Almost 100 MPs have urged chancellor Sajid Javid to boost 16 to 18 funding in next week’s spending announcement.
The cross-party group of 93 MPs includes chair of the Commons Education Select Committee Robert Halfon and a number of other former Conservative ministers, Liberal Democrat education spokeswoman Layla Moran, Labour’s shadow education minister Tracy Brabin and the Green Party’s Caroline Lucas.
They have signed a letter calling on the chancellor to prioritise investment in 16 to 18 education in the forthcoming spending round, and highlighting findings from a recent Raise the Rate campaign survey which they say show that “the underinvestment in sixth-form education is bad for students, bad for social mobility and bad for the economy”.
Background: 16-18 funding to remain frozen for seventh year
More on this: Pupil premium reform and 9 other ways to close the gap
Underfunding in FE
The letter also urges Mr Javid to implement the first recommendation in the Commons Education Select Committee’s report on school and college funding from July to “urgently address underfunding in further education by increasing the base rate from £4,000 to at least £4,760, rising in line with inflation.”
This, it adds, is “the only way to ensure that schools and colleges can increase student services to minimum required levels, protect minority subjects and reverse the decline in extra-curricular activities and work experience.”
Mr Halfon said: "It is extraordinary that 16 to 18 education has for so long been starved of cash. Funding this age group properly must sit at the heart of a 10-year plan and be a major priority in the forthcoming spending round. I am delighted that so many MPs have used the letter to support the education committee’s recommendation to raise the rate of funding to at least £4,760 per student, rising in line with inflation.”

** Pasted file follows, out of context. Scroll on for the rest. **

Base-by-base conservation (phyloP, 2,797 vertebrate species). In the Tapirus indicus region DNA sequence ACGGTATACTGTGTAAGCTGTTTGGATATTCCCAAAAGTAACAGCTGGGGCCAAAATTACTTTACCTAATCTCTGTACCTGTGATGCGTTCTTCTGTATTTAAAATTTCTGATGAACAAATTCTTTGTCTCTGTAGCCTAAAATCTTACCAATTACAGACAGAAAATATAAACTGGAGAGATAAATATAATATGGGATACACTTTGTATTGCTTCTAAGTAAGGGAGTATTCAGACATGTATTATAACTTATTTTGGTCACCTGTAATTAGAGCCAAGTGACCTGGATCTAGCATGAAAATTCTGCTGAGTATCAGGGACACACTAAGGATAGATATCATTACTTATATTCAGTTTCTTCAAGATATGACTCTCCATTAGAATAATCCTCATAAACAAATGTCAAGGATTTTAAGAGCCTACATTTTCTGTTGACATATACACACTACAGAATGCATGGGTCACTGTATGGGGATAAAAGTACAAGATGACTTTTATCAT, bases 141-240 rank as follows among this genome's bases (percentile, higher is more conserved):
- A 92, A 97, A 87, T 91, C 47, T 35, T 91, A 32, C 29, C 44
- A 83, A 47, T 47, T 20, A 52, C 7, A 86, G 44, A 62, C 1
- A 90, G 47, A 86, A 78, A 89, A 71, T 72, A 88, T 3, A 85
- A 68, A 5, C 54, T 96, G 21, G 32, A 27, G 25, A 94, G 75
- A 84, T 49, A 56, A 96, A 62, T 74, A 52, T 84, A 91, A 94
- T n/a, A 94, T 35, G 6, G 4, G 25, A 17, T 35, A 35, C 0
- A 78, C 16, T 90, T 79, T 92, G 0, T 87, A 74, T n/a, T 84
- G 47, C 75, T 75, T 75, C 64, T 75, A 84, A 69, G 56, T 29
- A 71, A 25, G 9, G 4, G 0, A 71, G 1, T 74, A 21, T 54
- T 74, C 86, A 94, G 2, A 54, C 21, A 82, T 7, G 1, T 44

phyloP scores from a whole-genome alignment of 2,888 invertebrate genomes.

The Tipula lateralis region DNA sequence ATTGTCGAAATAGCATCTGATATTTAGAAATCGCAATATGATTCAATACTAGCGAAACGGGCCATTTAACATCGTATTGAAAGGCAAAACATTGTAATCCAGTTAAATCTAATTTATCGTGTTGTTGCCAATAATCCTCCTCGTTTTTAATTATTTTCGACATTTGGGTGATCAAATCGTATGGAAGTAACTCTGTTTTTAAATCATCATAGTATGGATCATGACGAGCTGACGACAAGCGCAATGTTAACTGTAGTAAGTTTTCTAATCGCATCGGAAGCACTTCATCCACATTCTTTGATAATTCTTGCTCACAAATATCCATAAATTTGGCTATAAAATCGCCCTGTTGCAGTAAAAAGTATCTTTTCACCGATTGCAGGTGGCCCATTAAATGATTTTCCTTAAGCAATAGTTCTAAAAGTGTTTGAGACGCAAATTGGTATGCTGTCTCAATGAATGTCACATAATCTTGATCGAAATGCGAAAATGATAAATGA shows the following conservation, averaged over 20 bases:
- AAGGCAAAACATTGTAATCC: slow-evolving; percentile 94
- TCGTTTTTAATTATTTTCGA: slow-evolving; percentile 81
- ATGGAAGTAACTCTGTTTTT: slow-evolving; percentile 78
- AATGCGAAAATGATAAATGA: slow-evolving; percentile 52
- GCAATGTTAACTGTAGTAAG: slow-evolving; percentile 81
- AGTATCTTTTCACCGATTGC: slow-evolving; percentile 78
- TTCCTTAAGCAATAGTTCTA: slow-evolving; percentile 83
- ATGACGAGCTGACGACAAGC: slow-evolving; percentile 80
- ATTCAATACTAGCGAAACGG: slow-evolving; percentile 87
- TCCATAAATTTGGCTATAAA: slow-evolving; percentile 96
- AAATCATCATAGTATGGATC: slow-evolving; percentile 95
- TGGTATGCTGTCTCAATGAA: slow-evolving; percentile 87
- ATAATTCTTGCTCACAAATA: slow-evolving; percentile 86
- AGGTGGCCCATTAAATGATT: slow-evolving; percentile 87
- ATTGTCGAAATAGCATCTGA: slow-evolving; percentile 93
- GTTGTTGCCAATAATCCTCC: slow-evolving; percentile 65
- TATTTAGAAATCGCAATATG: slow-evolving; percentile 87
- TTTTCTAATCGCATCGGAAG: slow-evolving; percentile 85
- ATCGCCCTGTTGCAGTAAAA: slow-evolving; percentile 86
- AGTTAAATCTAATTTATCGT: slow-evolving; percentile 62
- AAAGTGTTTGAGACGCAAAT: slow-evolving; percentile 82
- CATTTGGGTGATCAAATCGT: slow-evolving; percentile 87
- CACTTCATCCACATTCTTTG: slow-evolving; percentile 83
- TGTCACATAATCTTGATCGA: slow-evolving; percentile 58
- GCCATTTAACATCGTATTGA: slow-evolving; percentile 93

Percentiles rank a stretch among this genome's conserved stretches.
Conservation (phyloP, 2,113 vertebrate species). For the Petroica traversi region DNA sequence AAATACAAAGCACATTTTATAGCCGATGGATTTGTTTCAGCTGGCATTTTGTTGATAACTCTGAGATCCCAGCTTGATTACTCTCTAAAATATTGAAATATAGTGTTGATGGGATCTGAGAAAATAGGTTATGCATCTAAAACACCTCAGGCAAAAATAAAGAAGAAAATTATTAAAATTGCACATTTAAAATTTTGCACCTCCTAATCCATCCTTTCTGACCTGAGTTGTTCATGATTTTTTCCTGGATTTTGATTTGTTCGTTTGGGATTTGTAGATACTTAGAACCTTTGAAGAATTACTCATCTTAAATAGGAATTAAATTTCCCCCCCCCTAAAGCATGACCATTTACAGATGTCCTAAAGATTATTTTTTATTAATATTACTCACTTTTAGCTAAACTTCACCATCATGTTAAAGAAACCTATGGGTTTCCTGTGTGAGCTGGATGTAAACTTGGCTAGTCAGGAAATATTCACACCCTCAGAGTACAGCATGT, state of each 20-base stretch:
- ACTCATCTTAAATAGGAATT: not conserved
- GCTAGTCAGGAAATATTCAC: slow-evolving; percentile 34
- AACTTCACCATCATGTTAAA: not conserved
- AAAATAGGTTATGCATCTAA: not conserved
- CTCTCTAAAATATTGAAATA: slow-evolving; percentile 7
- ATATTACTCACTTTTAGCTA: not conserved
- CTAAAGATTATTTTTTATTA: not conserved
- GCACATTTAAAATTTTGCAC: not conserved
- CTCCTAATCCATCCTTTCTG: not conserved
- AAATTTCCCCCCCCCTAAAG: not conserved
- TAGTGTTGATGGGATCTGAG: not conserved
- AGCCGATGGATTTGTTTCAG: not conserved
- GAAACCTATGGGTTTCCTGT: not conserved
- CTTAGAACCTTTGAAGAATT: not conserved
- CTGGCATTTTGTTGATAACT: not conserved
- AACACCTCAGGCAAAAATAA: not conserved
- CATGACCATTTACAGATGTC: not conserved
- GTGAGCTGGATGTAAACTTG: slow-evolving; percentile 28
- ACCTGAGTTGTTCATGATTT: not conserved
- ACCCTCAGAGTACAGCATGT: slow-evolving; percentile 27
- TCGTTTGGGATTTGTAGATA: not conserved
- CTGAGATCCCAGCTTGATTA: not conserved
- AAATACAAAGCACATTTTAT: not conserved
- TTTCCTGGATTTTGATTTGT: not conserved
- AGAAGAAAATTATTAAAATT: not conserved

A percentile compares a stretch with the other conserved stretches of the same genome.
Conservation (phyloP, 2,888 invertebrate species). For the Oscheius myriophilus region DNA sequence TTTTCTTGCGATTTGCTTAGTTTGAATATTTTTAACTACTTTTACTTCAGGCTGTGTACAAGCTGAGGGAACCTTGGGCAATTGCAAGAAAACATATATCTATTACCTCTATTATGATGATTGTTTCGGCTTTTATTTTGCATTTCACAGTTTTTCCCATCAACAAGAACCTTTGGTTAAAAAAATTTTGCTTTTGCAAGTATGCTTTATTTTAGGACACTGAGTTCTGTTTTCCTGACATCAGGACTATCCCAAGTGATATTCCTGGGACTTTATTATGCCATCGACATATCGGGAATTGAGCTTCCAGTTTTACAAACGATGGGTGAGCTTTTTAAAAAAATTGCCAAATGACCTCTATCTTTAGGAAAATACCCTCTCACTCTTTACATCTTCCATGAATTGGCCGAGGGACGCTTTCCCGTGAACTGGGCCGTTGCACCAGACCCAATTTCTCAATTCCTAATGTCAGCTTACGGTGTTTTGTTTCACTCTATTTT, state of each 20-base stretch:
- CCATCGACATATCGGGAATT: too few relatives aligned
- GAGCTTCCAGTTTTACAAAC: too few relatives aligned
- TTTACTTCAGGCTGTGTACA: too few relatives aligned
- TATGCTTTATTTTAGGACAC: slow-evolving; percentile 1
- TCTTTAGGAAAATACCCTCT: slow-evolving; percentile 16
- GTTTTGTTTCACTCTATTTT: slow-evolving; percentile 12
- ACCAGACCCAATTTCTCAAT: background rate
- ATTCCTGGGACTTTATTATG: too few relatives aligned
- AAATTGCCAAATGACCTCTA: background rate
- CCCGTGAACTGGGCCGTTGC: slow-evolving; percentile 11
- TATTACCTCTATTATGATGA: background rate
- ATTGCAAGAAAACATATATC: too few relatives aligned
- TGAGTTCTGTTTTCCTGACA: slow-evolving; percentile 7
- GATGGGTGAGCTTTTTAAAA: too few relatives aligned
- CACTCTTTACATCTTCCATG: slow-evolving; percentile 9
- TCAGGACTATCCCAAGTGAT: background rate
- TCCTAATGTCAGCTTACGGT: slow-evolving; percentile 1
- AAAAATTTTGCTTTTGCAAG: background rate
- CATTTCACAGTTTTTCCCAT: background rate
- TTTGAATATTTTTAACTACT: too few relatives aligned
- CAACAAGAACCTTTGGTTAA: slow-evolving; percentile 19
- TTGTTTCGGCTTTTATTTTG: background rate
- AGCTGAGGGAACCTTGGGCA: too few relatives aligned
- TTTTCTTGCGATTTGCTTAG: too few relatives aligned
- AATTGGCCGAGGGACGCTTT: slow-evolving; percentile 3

And James Kewin, deputy chief executive of the Sixth Form Colleges Association, which is coordinating the Raise the Rate campaign, said: “We are grateful to all the MPs that signed this letter in support of the Raise the Rate campaign - particularly at such short notice and during recess. Next week’s spending round is a golden opportunity for the government to address the funding crisis in sixth form education, and ensure that colleges and schools receive the funding they need to provide every 16- to 18-year-old with a high-quality education”.
The letter is not the only one the chancellor has received on college funding. The chair and co-chair of the All-Party Parliamentary Group on Social Mobility have also written to Mr Javid, urging him to prioritise social mobility and increase spending on the further education sector.
Chair Justin Madders MP and co-chair Baroness Tyler of Enfield set out a series of policies to improve opportunities for disadvantaged young people. They call on the new government to act now to boost low levels of social mobility across the country.
Cuts to the further education sector have disproportionately affected young people from disadvantaged backgrounds, they write, and increasing spending in this area could ensure FE and apprenticeships become effective vehicles for social mobility.
They say a student premium of at least £500 per year should be introduced for disadvantaged 16- to 19-year-olds – a move recommended by the Social Mobility Commission in its most recent State of the Nation report – as a first stage of re-purposing the pupil premium to have a stronger focus on social mobility.
The letter says: “Our research has highlighted serious inequalities from early years through to the workplace. It is critical that the new government acts now to change this and stop the tragic waste of talent that blights both our society and economy.”
James Turner, chief executive of the Sutton Trust, said: “The APPG is right to call on the Treasury to put social mobility at the heart of their spending plans. It is a critical moment for the new government to act and show their commitment to improving opportunities for disadvantaged children and young people across the country.
“We particularly welcome their calls to prioritise further education by introducing a student premium of at least £500 per year for disadvantaged 16-19-year-olds. Given that twice the number of disadvantaged 16-to-18-year-olds are in FE compared to school sixth forms, the sector has the potential to be an effective vehicle for social mobility, if properly funded.”